Talking to Daughers About Their Bodies: A Response of Sorts
By kjames4 on August 13, 2013
I don’t generally address posts that have gone viral or news stories meant to make a stir, like the “Are You Mom Enough” cover of Time from a few years back. It’s just not my style.
But last week and friend sent me the link to a post called “How to Talk to Your Daughter About Her Body.” I love that she sent it to me. There’s a lot of really empowering stuff in there, a lot that I do want to model for my kids. Less talk about not eating carbs, and more consistent cooking of healthy meals, and overall well-being and so on.
I read the post and moved on, but it kept creeping back into my thoughts. (And also showing up on Facebook.) While I appreciate a lot about the tone of the piece, we do intend to approach things differently with our kids. Here’s what I’m thinking.
1. Most women DO struggle with body image in some shape or form. Instead of trying to create a body image bubble around my daughters, I want to engage them there.
I firmly believe that as parents, we are the loudest voices in the lives of our children, and we need to take this very seriously. This is one of the most beautiful functions of family (which, on the flip-side makes its abuse deeply hurtful). I realize that part of what the original post is getting at is the carelessness under which we sometimes operate, forgetting that when we breathe out “my body isn’t acceptable,” our children breathe that in. So yes, let’s be thoughtful, careful, and intentional about what we say about our own bodies. (And let’s not let that just be a front for our kids, let’s make sure we really are addressing body image issues we have.)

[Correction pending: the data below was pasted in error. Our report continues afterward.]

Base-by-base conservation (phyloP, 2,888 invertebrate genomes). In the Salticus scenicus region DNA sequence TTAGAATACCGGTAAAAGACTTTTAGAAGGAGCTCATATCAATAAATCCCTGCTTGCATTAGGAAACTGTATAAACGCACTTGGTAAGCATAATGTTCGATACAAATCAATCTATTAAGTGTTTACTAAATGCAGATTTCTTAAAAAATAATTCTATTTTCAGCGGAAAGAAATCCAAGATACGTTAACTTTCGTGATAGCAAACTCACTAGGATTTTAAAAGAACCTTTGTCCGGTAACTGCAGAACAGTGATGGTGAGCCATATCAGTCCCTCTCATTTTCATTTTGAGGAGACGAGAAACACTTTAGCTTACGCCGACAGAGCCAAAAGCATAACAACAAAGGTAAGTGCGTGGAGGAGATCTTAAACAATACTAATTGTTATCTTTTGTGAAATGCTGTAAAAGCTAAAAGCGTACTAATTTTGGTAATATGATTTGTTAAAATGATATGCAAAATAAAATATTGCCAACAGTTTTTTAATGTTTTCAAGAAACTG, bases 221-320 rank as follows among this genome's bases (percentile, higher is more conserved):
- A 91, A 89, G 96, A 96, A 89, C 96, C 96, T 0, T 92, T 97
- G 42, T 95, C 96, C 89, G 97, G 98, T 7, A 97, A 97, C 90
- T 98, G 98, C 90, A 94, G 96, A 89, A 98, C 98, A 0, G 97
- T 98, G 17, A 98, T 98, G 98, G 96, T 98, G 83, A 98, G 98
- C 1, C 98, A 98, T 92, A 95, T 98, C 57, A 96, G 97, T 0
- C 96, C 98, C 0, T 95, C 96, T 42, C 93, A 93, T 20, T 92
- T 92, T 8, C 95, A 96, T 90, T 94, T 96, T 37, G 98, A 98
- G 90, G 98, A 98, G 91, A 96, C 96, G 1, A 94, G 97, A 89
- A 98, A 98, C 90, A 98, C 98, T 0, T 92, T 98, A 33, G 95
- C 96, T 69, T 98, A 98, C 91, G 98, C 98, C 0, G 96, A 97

The problem is that we are not the only voices in our children’s lives. Someone will talk to them about negative body image. Remember that scene in Mean Girls, where Katy is at Regina George’s house and all three original Plastics stand in front of the mirror complaining about their bodies on cue? They turn, in unison, to look at Katy, who grew up in the plains of Africa with her anthropologist parents, and with a confused look she says, “I, uh, have really bad breath in the morning…”
I REALLY want Liv and Eliza to be that stunned when they hear another person make an unnecessary complaint about his or her own physique. I would love it if the only response my girls can come up with in those moments could be something as hilarious as temporary halitosis. But it won’t be, even if I never utter a word about my body or theirs. So I intend to talk to them about it, to discuss how they feel about their bodies (in addition to how they work). How can they combat negative thoughts about their bodies? How can they focus on overall wellness? From a Christian perspective, what is the Truth about their whole being? These are the things I expect to talk through with my kids as they get older.
2. In our bodies, we can celebrate form and function combined. And then some.
At first glance, there’s a lot to love about the last section, which reads:
Tell your daughter that with her legs she can run a marathon if she wants to, and her ribcage is nothing but a carrying case for strong lungs.
She can scream and she can sing and she can lift up the world, if she wants. Remind your daughter that the best thing she can do with her body is to use it to mobilize her beautiful soul.
Yes! I want my kids to breathe deeply and be proud of what their bodies are capable of. I want to model this for them. I want them to find their thing, and go with it. If appropriate, I want to do it with them. (Fingers-crossed on the mother-daughter jazz duet of my dreams!)
I want my kids to move beyond being frustrated with thick thighs or a wide ribcage to being proud of what their bodies can do. Absolutely. But along the way, ribs needn’t be reduced to packaging for the lungs and bodies are more than just soul-carriers. I want to help my daughters address the parts of their bodies they may not be satisfied with. Why does this bother you? How does that fit into the big picture of who you are? That color really brings out your eyes, by the way. I love that you have your dad’s eyes. The goal there is the realization that the body is a blend of form and function, and both can be celebrated.
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